The Gander

Pat Kelly | 25 Oct 2018 | 0 Comment(s)

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The Medical Independent blog takes a look at the more unconventional niches in science and research

Reverting to type 

Psychological researchers have challenged the existing personality paradigms to claim that there are only four distinct clusters of personality types — ‘role model’, ‘self-centered’, ‘reserved’ and ‘average’.

The team used responses from more than 1.5 million online questionnaires that have been developed by researchers over a number of years.

The questions were based on the premise that there are five universal personality traits: ‘Conscientiousness’; ‘agreeableness’; ‘openness’; ‘extraversion’; and ‘neuroticism’.

In the four new personality algorithms, the researchers broke down the personality types as follows. ‘Reserved’ – Somewhat agreeable and conscientious, not particularly extroverted and emotionally stable. ‘Role Models’ – Low in neuroticism, but high in all other traits. The ‘Role Model’ type becomes more prevalent with greater age, are more open to ideas and are good in leadership positions. ‘Self-centered’ – Highly extrovert, but below-average levels of conscientiousness, agreeableness and openness. There is also an increase in the prevalence of self-centered personalities with greater age, say the authors, who describe this group as “people you don’t want to hang out with”. And finally, ‘Average’ – The authors say that while this group is low in openness, they probably represent the typical person and these people are high in extraversion and neuroticism.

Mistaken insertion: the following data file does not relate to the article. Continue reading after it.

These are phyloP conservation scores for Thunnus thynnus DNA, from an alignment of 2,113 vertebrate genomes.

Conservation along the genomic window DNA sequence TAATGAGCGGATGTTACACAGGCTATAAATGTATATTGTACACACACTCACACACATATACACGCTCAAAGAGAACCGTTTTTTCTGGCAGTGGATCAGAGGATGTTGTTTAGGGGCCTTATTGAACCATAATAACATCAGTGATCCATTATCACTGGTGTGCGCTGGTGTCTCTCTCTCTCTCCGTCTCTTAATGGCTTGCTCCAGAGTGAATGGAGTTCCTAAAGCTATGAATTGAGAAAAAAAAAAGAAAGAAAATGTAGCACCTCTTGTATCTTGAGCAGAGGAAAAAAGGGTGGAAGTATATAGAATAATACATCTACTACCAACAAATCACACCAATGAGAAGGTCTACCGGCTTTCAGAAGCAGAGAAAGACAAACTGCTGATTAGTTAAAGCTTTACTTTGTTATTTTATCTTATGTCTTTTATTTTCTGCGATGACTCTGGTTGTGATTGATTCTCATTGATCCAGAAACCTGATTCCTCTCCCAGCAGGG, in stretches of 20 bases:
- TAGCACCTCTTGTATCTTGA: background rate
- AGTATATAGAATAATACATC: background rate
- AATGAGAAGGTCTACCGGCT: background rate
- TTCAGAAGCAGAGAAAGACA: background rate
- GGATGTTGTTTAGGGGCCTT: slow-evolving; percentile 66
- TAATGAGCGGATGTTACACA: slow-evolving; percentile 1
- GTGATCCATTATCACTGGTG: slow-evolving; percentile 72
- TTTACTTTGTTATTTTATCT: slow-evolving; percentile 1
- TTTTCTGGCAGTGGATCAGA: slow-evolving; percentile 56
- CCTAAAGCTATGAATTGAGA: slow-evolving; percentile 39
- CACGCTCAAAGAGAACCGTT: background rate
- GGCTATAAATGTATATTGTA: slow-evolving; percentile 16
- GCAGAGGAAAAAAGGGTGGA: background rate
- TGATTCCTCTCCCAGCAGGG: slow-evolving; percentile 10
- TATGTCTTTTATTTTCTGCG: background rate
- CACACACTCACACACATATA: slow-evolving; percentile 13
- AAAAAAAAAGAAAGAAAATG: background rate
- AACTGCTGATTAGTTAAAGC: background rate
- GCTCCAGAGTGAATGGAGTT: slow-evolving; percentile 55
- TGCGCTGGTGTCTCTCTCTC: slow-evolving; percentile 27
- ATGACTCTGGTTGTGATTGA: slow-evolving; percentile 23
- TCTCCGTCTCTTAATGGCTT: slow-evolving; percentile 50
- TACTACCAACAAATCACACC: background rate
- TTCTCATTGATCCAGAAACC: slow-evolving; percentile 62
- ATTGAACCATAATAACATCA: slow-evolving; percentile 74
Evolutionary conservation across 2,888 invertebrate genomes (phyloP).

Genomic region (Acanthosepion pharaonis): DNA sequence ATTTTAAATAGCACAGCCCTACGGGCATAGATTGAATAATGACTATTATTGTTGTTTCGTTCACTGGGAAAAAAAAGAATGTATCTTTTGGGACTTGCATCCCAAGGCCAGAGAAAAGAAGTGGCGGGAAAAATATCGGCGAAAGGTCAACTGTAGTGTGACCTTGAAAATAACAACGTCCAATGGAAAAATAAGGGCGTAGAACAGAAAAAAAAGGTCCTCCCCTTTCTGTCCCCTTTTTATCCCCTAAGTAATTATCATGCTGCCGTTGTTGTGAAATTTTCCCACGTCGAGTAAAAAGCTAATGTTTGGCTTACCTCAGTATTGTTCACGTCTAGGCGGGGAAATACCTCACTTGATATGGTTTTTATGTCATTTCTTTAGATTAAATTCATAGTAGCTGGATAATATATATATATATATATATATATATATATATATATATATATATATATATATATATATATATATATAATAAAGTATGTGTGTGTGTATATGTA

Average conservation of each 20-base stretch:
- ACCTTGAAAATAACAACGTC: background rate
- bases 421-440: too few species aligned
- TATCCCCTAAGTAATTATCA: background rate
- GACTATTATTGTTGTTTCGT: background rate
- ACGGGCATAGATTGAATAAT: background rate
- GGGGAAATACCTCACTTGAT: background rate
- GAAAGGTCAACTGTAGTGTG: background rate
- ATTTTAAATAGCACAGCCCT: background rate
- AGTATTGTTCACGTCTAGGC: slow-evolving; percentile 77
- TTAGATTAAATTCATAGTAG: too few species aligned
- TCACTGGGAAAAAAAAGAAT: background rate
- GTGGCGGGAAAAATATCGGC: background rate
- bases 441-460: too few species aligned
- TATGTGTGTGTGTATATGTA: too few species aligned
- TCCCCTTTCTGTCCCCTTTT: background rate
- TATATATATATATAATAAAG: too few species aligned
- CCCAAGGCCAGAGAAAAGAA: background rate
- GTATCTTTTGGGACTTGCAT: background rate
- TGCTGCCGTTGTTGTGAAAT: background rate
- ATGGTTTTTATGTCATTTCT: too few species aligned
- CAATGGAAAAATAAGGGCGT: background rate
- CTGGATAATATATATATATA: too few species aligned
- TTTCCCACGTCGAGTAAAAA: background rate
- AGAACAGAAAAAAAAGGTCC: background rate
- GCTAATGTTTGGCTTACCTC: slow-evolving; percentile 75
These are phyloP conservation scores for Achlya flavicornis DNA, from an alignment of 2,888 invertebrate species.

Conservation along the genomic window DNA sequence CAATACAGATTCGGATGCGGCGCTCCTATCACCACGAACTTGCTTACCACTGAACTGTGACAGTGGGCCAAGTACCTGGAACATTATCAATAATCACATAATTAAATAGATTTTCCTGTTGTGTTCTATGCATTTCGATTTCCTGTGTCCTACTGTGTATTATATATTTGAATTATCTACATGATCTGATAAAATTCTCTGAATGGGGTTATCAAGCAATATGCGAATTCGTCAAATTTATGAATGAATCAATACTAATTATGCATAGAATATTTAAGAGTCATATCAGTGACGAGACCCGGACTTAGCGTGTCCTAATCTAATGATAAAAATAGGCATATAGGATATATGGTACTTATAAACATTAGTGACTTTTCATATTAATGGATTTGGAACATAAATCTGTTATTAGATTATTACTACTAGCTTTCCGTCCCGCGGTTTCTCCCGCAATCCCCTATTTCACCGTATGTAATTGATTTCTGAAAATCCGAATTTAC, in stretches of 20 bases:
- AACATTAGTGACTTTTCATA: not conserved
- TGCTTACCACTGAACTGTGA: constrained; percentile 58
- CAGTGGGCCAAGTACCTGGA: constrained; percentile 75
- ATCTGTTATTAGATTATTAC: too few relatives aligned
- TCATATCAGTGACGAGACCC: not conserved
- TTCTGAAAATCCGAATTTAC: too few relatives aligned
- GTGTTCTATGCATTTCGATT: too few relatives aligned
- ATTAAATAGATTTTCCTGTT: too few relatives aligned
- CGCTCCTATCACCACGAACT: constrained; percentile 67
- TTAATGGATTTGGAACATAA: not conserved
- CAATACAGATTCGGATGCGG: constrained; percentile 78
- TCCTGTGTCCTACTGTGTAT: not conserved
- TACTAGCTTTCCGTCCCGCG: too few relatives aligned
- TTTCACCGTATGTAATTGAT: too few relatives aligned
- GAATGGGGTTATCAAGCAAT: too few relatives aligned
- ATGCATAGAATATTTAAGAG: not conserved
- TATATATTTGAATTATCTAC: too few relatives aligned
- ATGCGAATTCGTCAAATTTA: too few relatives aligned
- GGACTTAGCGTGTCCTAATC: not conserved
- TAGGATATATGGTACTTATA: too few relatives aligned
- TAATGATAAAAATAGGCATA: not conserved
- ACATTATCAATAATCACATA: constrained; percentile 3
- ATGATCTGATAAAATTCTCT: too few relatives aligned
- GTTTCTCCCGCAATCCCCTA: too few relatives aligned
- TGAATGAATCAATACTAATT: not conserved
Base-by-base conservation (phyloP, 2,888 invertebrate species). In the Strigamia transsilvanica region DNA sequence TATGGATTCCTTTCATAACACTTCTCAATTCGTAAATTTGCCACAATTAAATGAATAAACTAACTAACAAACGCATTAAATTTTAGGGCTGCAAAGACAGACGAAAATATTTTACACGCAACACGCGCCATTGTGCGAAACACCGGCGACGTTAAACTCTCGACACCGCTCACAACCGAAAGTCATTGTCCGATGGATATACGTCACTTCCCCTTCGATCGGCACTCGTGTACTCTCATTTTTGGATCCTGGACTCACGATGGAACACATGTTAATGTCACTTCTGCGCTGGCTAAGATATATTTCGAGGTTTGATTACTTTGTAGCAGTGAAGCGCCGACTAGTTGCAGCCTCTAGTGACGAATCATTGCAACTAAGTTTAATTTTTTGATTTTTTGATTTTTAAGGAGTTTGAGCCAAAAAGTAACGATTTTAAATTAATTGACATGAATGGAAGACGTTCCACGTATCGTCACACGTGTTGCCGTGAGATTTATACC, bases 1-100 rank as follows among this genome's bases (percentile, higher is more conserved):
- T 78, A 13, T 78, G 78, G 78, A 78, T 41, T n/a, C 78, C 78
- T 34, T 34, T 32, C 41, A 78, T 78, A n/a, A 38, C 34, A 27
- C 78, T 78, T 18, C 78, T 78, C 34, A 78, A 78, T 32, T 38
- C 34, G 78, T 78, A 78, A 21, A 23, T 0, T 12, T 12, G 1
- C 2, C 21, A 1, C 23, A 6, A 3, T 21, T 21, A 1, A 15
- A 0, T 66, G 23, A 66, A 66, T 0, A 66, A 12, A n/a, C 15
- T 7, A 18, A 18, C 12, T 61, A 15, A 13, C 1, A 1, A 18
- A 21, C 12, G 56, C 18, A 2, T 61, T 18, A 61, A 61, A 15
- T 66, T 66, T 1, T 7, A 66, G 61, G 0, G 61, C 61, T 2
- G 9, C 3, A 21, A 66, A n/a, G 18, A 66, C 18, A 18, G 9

Prof Luis Amaral, author and Erastus Otis Haven Professor of Chemical and Biological Engineering at Northwestern University, US, commented: “Personality types only existed in self-help literature and did not have a place in scientific journals.

“Now, we think this will change because of this study... The thing that is really, really cool is that a study with a dataset this large would not have been possible before the Web. Previously, maybe researchers would recruit undergrads on campus and maybe get a few hundred people. Now, we have all these online resources available and now data is being shared.”

Co-author Prof William Revelle, Professor of Psychology at the Weinberg College of Arts and Sciences, also in the US, added: “People have tried to classify personality types since Hippocrates’s time, but previous scientific literature has found that to be nonsense.

“Now, these data show there are higher densities of certain personality types... The data came back and they kept coming up with the same four clusters of higher density and at higher densities than you’d expect by chance and you can show by replication that this is statistically unlikely.

“I like data and I believe these results. The methodology is the main part of the paper’s contribution to science.”

In their work, which was published recently in Nature Human Behaviour, the researchers cited the need for more studies to further clarify their findings and said the results could help human resources professionals and mental healthcare providers to select suitable candidates and guide treatment pathways.

Potential marijuana treatment breakthrough

For the first time, a new compound derived from the marijuana plant has been approved to treat certain types of epilepsy and the decision may have promise for future autism research.

The approval of Epidiolex means that the US Drug Enforcement Agency needs to reclassify marijuana from its current category as a Schedule 1 drug with no potential medical use and a high potential for abuse.

The move means Epidiolex is approved for Dravet syndrome and Lennox-Gastaut syndrome. Previously-approved compounds were derived from synthetic forms of tetrahydrocannabinol (THC).

Early-stage trials are underway to examine the efficacy of cannabidivarin (CBD-V), the primary ingredient of Epidiolex, in children with autism. The trials are designed to examine its efficacy in alleviating anxiety and aggression in children with autism, as well as their levels of compulsion and aspects of social behaviour.

Even after funding was privately obtained for the trials, the clinicians were hampered by the US Drug Enforcement Agency’s previous classification of marijuana use.

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